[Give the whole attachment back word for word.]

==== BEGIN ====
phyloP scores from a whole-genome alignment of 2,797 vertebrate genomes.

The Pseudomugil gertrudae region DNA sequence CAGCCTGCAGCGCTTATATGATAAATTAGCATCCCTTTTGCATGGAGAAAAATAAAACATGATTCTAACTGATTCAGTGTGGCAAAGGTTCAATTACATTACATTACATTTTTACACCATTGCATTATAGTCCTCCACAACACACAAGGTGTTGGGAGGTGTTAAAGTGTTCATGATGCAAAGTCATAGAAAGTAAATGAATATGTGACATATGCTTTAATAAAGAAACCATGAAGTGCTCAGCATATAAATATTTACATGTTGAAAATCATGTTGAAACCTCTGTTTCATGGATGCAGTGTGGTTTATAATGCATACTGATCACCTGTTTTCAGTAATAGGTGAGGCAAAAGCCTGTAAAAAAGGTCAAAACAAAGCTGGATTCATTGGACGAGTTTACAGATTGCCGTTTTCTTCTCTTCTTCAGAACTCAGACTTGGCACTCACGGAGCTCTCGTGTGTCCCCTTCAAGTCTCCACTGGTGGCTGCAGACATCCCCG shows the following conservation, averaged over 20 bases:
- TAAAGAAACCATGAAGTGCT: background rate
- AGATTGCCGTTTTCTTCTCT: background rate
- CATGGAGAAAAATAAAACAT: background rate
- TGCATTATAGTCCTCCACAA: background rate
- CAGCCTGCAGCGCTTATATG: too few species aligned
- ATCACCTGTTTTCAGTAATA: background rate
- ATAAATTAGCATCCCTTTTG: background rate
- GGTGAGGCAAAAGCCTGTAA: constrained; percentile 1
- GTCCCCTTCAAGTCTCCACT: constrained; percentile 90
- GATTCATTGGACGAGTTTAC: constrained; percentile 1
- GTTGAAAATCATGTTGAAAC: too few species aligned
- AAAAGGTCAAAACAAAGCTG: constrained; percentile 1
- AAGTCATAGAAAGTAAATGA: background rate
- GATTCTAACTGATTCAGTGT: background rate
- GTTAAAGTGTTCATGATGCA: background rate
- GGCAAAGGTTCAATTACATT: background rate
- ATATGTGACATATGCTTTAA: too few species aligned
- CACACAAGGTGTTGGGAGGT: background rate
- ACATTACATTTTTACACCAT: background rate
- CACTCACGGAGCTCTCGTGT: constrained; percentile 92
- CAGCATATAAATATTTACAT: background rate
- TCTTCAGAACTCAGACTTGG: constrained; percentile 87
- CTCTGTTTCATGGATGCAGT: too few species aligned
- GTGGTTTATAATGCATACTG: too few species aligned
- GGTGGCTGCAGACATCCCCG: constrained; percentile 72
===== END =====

phyloP scores from a whole-genome alignment of 2,797 vertebrate genomes.

The Pseudomugil gertrudae region DNA sequence CAGCCTGCAGCGCTTATATGATAAATTAGCATCCCTTTTGCATGGAGAAAAATAAAACATGATTCTAACTGATTCAGTGTGGCAAAGGTTCAATTACATTACATTACATTTTTACACCATTGCATTATAGTCCTCCACAACACACAAGGTGTTGGGAGGTGTTAAAGTGTTCATGATGCAAAGTCATAGAAAGTAAATGAATATGTGACATATGCTTTAATAAAGAAACCATGAAGTGCTCAGCATATAAATATTTACATGTTGAAAATCATGTTGAAACCTCTGTTTCATGGATGCAGTGTGGTTTATAATGCATACTGATCACCTGTTTTCAGTAATAGGTGAGGCAAAAGCCTGTAAAAAAGGTCAAAACAAAGCTGGATTCATTGGACGAGTTTACAGATTGCCGTTTTCTTCTCTTCTTCAGAACTCAGACTTGGCACTCACGGAGCTCTCGTGTGTCCCCTTCAAGTCTCCACTGGTGGCTGCAGACATCCCCG shows the following conservation, averaged over 20 bases:
- TAAAGAAACCATGAAGTGCT: background rate
- AGATTGCCGTTTTCTTCTCT: background rate
- CATGGAGAAAAATAAAACAT: background rate
- TGCATTATAGTCCTCCACAA: background rate
- CAGCCTGCAGCGCTTATATG: too few species aligned
- ATCACCTGTTTTCAGTAATA: background rate
- ATAAATTAGCATCCCTTTTG: background rate
- GGTGAGGCAAAAGCCTGTAA: constrained; percentile 1
- GTCCCCTTCAAGTCTCCACT: constrained; percentile 90
- GATTCATTGGACGAGTTTAC: constrained; percentile 1
- GTTGAAAATCATGTTGAAAC: too few species aligned
- AAAAGGTCAAAACAAAGCTG: constrained; percentile 1
- AAGTCATAGAAAGTAAATGA: background rate
- GATTCTAACTGATTCAGTGT: background rate
- GTTAAAGTGTTCATGATGCA: background rate
- GGCAAAGGTTCAATTACATT: background rate
- ATATGTGACATATGCTTTAA: too few species aligned
- CACACAAGGTGTTGGGAGGT: background rate
- ACATTACATTTTTACACCAT: background rate
- CACTCACGGAGCTCTCGTGT: constrained; percentile 92
- CAGCATATAAATATTTACAT: background rate
- TCTTCAGAACTCAGACTTGG: constrained; percentile 87
- CTCTGTTTCATGGATGCAGT: too few species aligned
- GTGGTTTATAATGCATACTG: too few species aligned
- GGTGGCTGCAGACATCCCCG: constrained; percentile 72